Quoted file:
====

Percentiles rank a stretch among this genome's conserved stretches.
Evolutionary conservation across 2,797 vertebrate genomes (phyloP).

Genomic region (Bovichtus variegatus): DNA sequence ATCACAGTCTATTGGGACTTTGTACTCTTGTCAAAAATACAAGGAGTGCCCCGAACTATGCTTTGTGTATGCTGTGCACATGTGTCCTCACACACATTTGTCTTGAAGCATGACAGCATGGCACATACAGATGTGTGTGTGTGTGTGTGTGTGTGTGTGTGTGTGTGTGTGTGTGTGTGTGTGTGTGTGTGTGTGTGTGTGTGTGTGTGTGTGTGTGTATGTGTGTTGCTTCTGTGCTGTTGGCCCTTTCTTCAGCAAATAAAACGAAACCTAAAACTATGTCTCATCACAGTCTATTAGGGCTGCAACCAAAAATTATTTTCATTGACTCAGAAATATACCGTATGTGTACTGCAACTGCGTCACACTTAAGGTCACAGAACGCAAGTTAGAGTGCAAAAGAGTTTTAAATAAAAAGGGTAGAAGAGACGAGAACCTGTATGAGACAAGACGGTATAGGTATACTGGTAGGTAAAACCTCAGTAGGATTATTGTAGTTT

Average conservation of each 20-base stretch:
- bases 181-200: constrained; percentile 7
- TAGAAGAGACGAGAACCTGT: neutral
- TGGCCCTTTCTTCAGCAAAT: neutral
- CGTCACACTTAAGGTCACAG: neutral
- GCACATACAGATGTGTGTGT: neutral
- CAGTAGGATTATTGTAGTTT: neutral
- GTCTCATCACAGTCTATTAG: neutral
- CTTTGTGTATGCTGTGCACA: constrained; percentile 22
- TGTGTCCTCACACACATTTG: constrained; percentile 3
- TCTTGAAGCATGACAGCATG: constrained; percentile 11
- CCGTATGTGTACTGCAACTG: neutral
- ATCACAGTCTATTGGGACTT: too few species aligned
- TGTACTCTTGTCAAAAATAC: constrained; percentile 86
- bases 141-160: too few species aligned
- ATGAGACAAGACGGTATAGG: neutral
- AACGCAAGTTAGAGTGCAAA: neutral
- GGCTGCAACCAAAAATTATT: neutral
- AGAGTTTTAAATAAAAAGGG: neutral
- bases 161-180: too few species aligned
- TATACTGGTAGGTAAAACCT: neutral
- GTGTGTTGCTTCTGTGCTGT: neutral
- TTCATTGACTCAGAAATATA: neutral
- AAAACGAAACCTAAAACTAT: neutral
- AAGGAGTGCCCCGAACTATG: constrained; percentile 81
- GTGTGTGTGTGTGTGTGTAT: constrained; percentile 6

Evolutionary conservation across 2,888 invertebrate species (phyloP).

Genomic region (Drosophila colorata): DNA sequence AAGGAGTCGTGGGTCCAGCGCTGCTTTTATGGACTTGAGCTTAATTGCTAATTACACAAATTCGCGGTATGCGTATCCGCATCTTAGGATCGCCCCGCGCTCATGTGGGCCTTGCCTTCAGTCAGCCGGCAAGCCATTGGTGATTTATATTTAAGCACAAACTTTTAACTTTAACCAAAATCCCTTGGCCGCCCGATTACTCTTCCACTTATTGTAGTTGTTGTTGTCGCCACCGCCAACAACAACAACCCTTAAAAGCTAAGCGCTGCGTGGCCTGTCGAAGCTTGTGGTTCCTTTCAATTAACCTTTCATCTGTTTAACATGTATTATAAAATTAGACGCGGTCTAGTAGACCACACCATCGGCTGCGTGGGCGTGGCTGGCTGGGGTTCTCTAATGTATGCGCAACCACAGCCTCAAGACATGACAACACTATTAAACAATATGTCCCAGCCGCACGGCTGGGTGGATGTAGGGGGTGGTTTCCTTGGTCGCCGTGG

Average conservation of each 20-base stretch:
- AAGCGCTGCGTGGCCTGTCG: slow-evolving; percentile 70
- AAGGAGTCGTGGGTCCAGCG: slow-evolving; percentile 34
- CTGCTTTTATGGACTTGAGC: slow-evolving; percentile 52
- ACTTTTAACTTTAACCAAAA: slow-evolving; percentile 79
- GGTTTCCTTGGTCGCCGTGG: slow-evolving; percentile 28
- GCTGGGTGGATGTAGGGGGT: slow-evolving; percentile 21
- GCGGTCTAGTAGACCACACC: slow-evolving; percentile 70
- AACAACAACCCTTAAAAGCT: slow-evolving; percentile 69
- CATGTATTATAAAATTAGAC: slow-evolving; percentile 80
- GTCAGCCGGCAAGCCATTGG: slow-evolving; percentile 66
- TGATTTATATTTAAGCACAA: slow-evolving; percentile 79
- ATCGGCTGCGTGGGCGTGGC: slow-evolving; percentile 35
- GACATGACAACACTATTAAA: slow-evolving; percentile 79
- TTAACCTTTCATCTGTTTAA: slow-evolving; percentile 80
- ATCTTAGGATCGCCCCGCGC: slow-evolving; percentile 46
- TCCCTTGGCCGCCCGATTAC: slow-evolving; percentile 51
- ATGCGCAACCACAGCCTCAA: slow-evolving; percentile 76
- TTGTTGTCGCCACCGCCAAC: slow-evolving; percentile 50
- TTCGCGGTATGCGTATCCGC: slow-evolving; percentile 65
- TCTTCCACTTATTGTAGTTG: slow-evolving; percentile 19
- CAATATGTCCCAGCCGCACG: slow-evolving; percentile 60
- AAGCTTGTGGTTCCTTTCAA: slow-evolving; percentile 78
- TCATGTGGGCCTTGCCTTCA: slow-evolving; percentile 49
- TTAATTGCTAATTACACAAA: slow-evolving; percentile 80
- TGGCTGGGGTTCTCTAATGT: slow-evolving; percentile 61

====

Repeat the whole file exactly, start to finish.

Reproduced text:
Percentiles rank a stretch among this genome's conserved stretches.
Evolutionary conservation across 2,797 vertebrate genomes (phyloP).

Genomic region (Bovichtus variegatus): DNA sequence ATCACAGTCTATTGGGACTTTGTACTCTTGTCAAAAATACAAGGAGTGCCCCGAACTATGCTTTGTGTATGCTGTGCACATGTGTCCTCACACACATTTGTCTTGAAGCATGACAGCATGGCACATACAGATGTGTGTGTGTGTGTGTGTGTGTGTGTGTGTGTGTGTGTGTGTGTGTGTGTGTGTGTGTGTGTGTGTGTGTGTGTGTGTGTGTGTGTATGTGTGTTGCTTCTGTGCTGTTGGCCCTTTCTTCAGCAAATAAAACGAAACCTAAAACTATGTCTCATCACAGTCTATTAGGGCTGCAACCAAAAATTATTTTCATTGACTCAGAAATATACCGTATGTGTACTGCAACTGCGTCACACTTAAGGTCACAGAACGCAAGTTAGAGTGCAAAAGAGTTTTAAATAAAAAGGGTAGAAGAGACGAGAACCTGTATGAGACAAGACGGTATAGGTATACTGGTAGGTAAAACCTCAGTAGGATTATTGTAGTTT

Average conservation of each 20-base stretch:
- bases 181-200: constrained; percentile 7
- TAGAAGAGACGAGAACCTGT: neutral
- TGGCCCTTTCTTCAGCAAAT: neutral
- CGTCACACTTAAGGTCACAG: neutral
- GCACATACAGATGTGTGTGT: neutral
- CAGTAGGATTATTGTAGTTT: neutral
- GTCTCATCACAGTCTATTAG: neutral
- CTTTGTGTATGCTGTGCACA: constrained; percentile 22
- TGTGTCCTCACACACATTTG: constrained; percentile 3
- TCTTGAAGCATGACAGCATG: constrained; percentile 11
- CCGTATGTGTACTGCAACTG: neutral
- ATCACAGTCTATTGGGACTT: too few species aligned
- TGTACTCTTGTCAAAAATAC: constrained; percentile 86
- bases 141-160: too few species aligned
- ATGAGACAAGACGGTATAGG: neutral
- AACGCAAGTTAGAGTGCAAA: neutral
- GGCTGCAACCAAAAATTATT: neutral
- AGAGTTTTAAATAAAAAGGG: neutral
- bases 161-180: too few species aligned
- TATACTGGTAGGTAAAACCT: neutral
- GTGTGTTGCTTCTGTGCTGT: neutral
- TTCATTGACTCAGAAATATA: neutral
- AAAACGAAACCTAAAACTAT: neutral
- AAGGAGTGCCCCGAACTATG: constrained; percentile 81
- GTGTGTGTGTGTGTGTGTAT: constrained; percentile 6

Evolutionary conservation across 2,888 invertebrate species (phyloP).

Genomic region (Drosophila colorata): DNA sequence AAGGAGTCGTGGGTCCAGCGCTGCTTTTATGGACTTGAGCTTAATTGCTAATTACACAAATTCGCGGTATGCGTATCCGCATCTTAGGATCGCCCCGCGCTCATGTGGGCCTTGCCTTCAGTCAGCCGGCAAGCCATTGGTGATTTATATTTAAGCACAAACTTTTAACTTTAACCAAAATCCCTTGGCCGCCCGATTACTCTTCCACTTATTGTAGTTGTTGTTGTCGCCACCGCCAACAACAACAACCCTTAAAAGCTAAGCGCTGCGTGGCCTGTCGAAGCTTGTGGTTCCTTTCAATTAACCTTTCATCTGTTTAACATGTATTATAAAATTAGACGCGGTCTAGTAGACCACACCATCGGCTGCGTGGGCGTGGCTGGCTGGGGTTCTCTAATGTATGCGCAACCACAGCCTCAAGACATGACAACACTATTAAACAATATGTCCCAGCCGCACGGCTGGGTGGATGTAGGGGGTGGTTTCCTTGGTCGCCGTGG

Average conservation of each 20-base stretch:
- AAGCGCTGCGTGGCCTGTCG: slow-evolving; percentile 70
- AAGGAGTCGTGGGTCCAGCG: slow-evolving; percentile 34
- CTGCTTTTATGGACTTGAGC: slow-evolving; percentile 52
- ACTTTTAACTTTAACCAAAA: slow-evolving; percentile 79
- GGTTTCCTTGGTCGCCGTGG: slow-evolving; percentile 28
- GCTGGGTGGATGTAGGGGGT: slow-evolving; percentile 21
- GCGGTCTAGTAGACCACACC: slow-evolving; percentile 70
- AACAACAACCCTTAAAAGCT: slow-evolving; percentile 69
- CATGTATTATAAAATTAGAC: slow-evolving; percentile 80
- GTCAGCCGGCAAGCCATTGG: slow-evolving; percentile 66
- TGATTTATATTTAAGCACAA: slow-evolving; percentile 79
- ATCGGCTGCGTGGGCGTGGC: slow-evolving; percentile 35
- GACATGACAACACTATTAAA: slow-evolving; percentile 79
- TTAACCTTTCATCTGTTTAA: slow-evolving; percentile 80
- ATCTTAGGATCGCCCCGCGC: slow-evolving; percentile 46
- TCCCTTGGCCGCCCGATTAC: slow-evolving; percentile 51
- ATGCGCAACCACAGCCTCAA: slow-evolving; percentile 76
- TTGTTGTCGCCACCGCCAAC: slow-evolving; percentile 50
- TTCGCGGTATGCGTATCCGC: slow-evolving; percentile 65
- TCTTCCACTTATTGTAGTTG: slow-evolving; percentile 19
- CAATATGTCCCAGCCGCACG: slow-evolving; percentile 60
- AAGCTTGTGGTTCCTTTCAA: slow-evolving; percentile 78
- TCATGTGGGCCTTGCCTTCA: slow-evolving; percentile 49
- TTAATTGCTAATTACACAAA: slow-evolving; percentile 80
- TGGCTGGGGTTCTCTAATGT: slow-evolving; percentile 61